It was also a good weekend for us financially. We raised a record breaking sum in support of Wader Quest and also for our conservation fund. To everyone that came to the stand to volunteer, join us or make a purchase, we thank you for your support and hope to see you all again next year.
As always, the Falsterbo Bird Show followed on swiftly from the British Birdfair. Rick and Elis attended with the Wader Quest stand and were delighted to be able to give a talk. As usual all expenses were met by the couple so that Wader Quest could maximise the benefit of any funds accrued. The bird show allows Wader Quest a free stand as long as a talk is given during the programme, which of course Rick and Elis are always keen to do. Accommodation in Sweden is courtesy of Anna and Eva, together known as ‘The Two Lovely Ladies’, who introduced Wader Quest to the Falsterbo show after hearing a talk given at the Birdfair in 2013, and who look after Rick and Elis very well.
Falsterbo Bird Show
The journey over went surprisingly well, to the extent that by leaving just one hour earlier than planned we actually arrived a whole day earlier; which caused Anna a little bit of a panic when we texted her from under the River Elbe. It’s a long story which will be covered more fully in the next newsletter.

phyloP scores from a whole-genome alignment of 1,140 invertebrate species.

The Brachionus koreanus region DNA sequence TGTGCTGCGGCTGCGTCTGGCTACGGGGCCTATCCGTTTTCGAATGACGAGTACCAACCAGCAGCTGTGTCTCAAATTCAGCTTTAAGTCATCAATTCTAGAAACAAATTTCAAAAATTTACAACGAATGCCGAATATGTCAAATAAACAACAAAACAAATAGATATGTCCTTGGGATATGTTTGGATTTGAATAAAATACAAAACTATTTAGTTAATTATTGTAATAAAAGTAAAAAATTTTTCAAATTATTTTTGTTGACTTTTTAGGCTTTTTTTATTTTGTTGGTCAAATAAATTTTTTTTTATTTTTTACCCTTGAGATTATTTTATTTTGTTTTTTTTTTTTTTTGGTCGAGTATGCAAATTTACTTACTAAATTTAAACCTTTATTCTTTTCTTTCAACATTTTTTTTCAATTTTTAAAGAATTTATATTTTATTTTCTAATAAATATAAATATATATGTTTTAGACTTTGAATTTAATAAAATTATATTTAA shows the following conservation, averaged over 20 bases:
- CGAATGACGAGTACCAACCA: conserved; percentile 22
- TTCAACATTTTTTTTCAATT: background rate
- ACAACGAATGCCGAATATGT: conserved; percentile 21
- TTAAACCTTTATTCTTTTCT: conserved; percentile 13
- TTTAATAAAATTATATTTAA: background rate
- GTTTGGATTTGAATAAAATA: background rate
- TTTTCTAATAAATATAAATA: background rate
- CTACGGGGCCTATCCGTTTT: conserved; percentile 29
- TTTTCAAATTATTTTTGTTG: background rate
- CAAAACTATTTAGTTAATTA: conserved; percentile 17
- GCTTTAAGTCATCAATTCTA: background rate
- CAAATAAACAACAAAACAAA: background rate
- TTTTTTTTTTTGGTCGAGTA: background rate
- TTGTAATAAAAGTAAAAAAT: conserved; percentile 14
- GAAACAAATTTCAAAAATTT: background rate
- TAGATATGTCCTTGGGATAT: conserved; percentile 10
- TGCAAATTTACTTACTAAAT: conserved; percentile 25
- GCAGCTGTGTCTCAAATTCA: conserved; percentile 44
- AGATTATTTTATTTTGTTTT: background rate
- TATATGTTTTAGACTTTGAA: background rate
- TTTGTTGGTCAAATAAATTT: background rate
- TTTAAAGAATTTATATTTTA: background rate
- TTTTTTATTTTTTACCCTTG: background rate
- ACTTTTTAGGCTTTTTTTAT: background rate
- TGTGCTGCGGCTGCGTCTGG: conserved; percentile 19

The show itself went very well with good takings being achieved. Once again though, Lars Jonsson was not at the event which meant that we were not able to invest the Swedish Kroners earned, converting them into posters which could be sold in pounds sterling upon our return.
The talk, New Moon on the Wane – The Curse of the Curlews was well received and reasonably well attended despite having the disadvantage of being in English. By far the most popular item on the merchandising side were the Jabebo earrings. We have been taking those since we started visiting the event and, as we are the only outlet that we are aware of in Sweden, people who come across others wearing them hone in on the Bird Show as their chance to get a set for themselves. Many times during the weekend a happy customer would bring a friend or relative to look at, and often buy, a set as well.
Books sold well too, although this year the Collins Guide was not so popular, I suppose they all have one by now and there is a version in Swedish too. We sold 12 last year and this year just one. Our own book An Inspiration of Waders was popular as was Waders of Europe by Lars Gejl, which many wader enthusiasts in Sweden seem not to have come across before.
We presented a copy of Eury the Spoon-billed Sandpiper to the Bird Show tombola and it was won by a young girl called Elin Björnsson. She was delighted with her prize and her parents brought her to say hello and to get the book signed by us.
All too soon the weekend passed and we returned home via a short diversion to visit the forests of eastern Poland. The return journey through Germany was considerably more stressful with two autobahn closures each one delaying us by an hour and the car playing up causing us to lose a further half an hour which resulted in us missing our return ferry. Despite all that we returned home just two hours behind schedule rather tired but well satisfied with the weekend’s events.
Tack så mycket to everyone who made our trip both enjoyable and successful.